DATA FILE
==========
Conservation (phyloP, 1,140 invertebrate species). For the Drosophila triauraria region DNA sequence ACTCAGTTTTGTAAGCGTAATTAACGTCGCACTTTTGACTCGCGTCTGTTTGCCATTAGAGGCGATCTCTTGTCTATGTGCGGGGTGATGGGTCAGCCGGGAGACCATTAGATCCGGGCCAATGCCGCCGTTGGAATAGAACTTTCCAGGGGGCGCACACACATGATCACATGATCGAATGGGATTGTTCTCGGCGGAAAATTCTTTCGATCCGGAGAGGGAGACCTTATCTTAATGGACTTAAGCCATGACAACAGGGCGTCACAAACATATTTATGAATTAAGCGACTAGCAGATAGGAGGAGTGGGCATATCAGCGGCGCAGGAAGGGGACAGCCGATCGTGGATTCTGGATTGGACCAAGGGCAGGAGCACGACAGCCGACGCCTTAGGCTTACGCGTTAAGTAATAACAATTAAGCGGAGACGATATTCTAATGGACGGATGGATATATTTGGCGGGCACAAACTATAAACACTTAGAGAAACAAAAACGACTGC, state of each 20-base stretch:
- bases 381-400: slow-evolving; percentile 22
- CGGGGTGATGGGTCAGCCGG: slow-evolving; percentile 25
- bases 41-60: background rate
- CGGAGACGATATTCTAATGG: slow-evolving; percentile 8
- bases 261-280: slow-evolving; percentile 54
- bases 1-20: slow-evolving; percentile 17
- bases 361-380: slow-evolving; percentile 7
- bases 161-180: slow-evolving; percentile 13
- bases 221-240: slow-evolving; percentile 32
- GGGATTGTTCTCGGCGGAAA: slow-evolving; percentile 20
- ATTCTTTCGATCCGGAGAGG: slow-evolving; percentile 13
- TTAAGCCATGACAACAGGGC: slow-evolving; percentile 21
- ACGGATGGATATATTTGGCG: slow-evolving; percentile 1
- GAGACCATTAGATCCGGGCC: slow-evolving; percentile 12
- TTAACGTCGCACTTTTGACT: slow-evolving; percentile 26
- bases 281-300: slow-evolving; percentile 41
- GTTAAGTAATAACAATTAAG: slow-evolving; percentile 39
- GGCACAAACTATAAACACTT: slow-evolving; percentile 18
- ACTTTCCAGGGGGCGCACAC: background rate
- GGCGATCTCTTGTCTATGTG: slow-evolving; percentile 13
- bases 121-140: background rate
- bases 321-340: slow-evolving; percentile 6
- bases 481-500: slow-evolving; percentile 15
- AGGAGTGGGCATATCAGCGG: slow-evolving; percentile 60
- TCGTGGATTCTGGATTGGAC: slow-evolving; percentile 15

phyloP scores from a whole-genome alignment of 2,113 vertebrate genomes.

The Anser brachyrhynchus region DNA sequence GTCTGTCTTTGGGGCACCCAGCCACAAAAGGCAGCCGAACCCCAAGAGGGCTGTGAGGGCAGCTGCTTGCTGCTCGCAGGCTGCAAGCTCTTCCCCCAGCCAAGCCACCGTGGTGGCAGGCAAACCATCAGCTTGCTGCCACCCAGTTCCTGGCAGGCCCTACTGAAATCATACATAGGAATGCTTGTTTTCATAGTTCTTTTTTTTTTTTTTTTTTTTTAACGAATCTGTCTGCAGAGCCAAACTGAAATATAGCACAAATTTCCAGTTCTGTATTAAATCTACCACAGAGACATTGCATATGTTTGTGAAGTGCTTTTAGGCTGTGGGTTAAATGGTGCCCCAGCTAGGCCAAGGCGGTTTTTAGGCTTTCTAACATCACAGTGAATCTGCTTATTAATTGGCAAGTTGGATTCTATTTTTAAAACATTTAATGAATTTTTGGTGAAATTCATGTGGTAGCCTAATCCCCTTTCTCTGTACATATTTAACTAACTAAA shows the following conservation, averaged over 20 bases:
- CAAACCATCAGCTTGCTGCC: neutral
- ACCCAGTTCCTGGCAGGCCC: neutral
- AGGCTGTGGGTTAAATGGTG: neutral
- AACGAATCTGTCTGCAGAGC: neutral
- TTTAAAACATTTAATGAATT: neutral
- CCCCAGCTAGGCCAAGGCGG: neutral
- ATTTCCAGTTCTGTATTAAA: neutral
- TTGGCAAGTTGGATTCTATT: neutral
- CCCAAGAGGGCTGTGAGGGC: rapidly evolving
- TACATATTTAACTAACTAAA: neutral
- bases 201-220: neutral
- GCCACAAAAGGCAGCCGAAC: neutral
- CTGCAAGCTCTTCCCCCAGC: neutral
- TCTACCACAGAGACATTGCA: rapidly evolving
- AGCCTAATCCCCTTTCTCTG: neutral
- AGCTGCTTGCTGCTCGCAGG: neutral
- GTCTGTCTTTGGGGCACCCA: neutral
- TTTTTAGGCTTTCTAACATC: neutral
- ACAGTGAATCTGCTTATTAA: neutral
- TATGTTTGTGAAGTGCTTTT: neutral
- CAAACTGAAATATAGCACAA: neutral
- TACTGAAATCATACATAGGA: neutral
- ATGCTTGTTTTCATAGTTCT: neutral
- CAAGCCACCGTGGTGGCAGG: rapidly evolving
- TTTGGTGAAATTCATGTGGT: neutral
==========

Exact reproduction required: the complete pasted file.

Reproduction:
Conservation (phyloP, 1,140 invertebrate species). For the Drosophila triauraria region DNA sequence ACTCAGTTTTGTAAGCGTAATTAACGTCGCACTTTTGACTCGCGTCTGTTTGCCATTAGAGGCGATCTCTTGTCTATGTGCGGGGTGATGGGTCAGCCGGGAGACCATTAGATCCGGGCCAATGCCGCCGTTGGAATAGAACTTTCCAGGGGGCGCACACACATGATCACATGATCGAATGGGATTGTTCTCGGCGGAAAATTCTTTCGATCCGGAGAGGGAGACCTTATCTTAATGGACTTAAGCCATGACAACAGGGCGTCACAAACATATTTATGAATTAAGCGACTAGCAGATAGGAGGAGTGGGCATATCAGCGGCGCAGGAAGGGGACAGCCGATCGTGGATTCTGGATTGGACCAAGGGCAGGAGCACGACAGCCGACGCCTTAGGCTTACGCGTTAAGTAATAACAATTAAGCGGAGACGATATTCTAATGGACGGATGGATATATTTGGCGGGCACAAACTATAAACACTTAGAGAAACAAAAACGACTGC, state of each 20-base stretch:
- bases 381-400: slow-evolving; percentile 22
- CGGGGTGATGGGTCAGCCGG: slow-evolving; percentile 25
- bases 41-60: background rate
- CGGAGACGATATTCTAATGG: slow-evolving; percentile 8
- bases 261-280: slow-evolving; percentile 54
- bases 1-20: slow-evolving; percentile 17
- bases 361-380: slow-evolving; percentile 7
- bases 161-180: slow-evolving; percentile 13
- bases 221-240: slow-evolving; percentile 32
- GGGATTGTTCTCGGCGGAAA: slow-evolving; percentile 20
- ATTCTTTCGATCCGGAGAGG: slow-evolving; percentile 13
- TTAAGCCATGACAACAGGGC: slow-evolving; percentile 21
- ACGGATGGATATATTTGGCG: slow-evolving; percentile 1
- GAGACCATTAGATCCGGGCC: slow-evolving; percentile 12
- TTAACGTCGCACTTTTGACT: slow-evolving; percentile 26
- bases 281-300: slow-evolving; percentile 41
- GTTAAGTAATAACAATTAAG: slow-evolving; percentile 39
- GGCACAAACTATAAACACTT: slow-evolving; percentile 18
- ACTTTCCAGGGGGCGCACAC: background rate
- GGCGATCTCTTGTCTATGTG: slow-evolving; percentile 13
- bases 121-140: background rate
- bases 321-340: slow-evolving; percentile 6
- bases 481-500: slow-evolving; percentile 15
- AGGAGTGGGCATATCAGCGG: slow-evolving; percentile 60
- TCGTGGATTCTGGATTGGAC: slow-evolving; percentile 15

phyloP scores from a whole-genome alignment of 2,113 vertebrate genomes.

The Anser brachyrhynchus region DNA sequence GTCTGTCTTTGGGGCACCCAGCCACAAAAGGCAGCCGAACCCCAAGAGGGCTGTGAGGGCAGCTGCTTGCTGCTCGCAGGCTGCAAGCTCTTCCCCCAGCCAAGCCACCGTGGTGGCAGGCAAACCATCAGCTTGCTGCCACCCAGTTCCTGGCAGGCCCTACTGAAATCATACATAGGAATGCTTGTTTTCATAGTTCTTTTTTTTTTTTTTTTTTTTTAACGAATCTGTCTGCAGAGCCAAACTGAAATATAGCACAAATTTCCAGTTCTGTATTAAATCTACCACAGAGACATTGCATATGTTTGTGAAGTGCTTTTAGGCTGTGGGTTAAATGGTGCCCCAGCTAGGCCAAGGCGGTTTTTAGGCTTTCTAACATCACAGTGAATCTGCTTATTAATTGGCAAGTTGGATTCTATTTTTAAAACATTTAATGAATTTTTGGTGAAATTCATGTGGTAGCCTAATCCCCTTTCTCTGTACATATTTAACTAACTAAA shows the following conservation, averaged over 20 bases:
- CAAACCATCAGCTTGCTGCC: neutral
- ACCCAGTTCCTGGCAGGCCC: neutral
- AGGCTGTGGGTTAAATGGTG: neutral
- AACGAATCTGTCTGCAGAGC: neutral
- TTTAAAACATTTAATGAATT: neutral
- CCCCAGCTAGGCCAAGGCGG: neutral
- ATTTCCAGTTCTGTATTAAA: neutral
- TTGGCAAGTTGGATTCTATT: neutral
- CCCAAGAGGGCTGTGAGGGC: rapidly evolving
- TACATATTTAACTAACTAAA: neutral
- bases 201-220: neutral
- GCCACAAAAGGCAGCCGAAC: neutral
- CTGCAAGCTCTTCCCCCAGC: neutral
- TCTACCACAGAGACATTGCA: rapidly evolving
- AGCCTAATCCCCTTTCTCTG: neutral
- AGCTGCTTGCTGCTCGCAGG: neutral
- GTCTGTCTTTGGGGCACCCA: neutral
- TTTTTAGGCTTTCTAACATC: neutral
- ACAGTGAATCTGCTTATTAA: neutral
- TATGTTTGTGAAGTGCTTTT: neutral
- CAAACTGAAATATAGCACAA: neutral
- TACTGAAATCATACATAGGA: neutral
- ATGCTTGTTTTCATAGTTCT: neutral
- CAAGCCACCGTGGTGGCAGG: rapidly evolving
- TTTGGTGAAATTCATGTGGT: neutral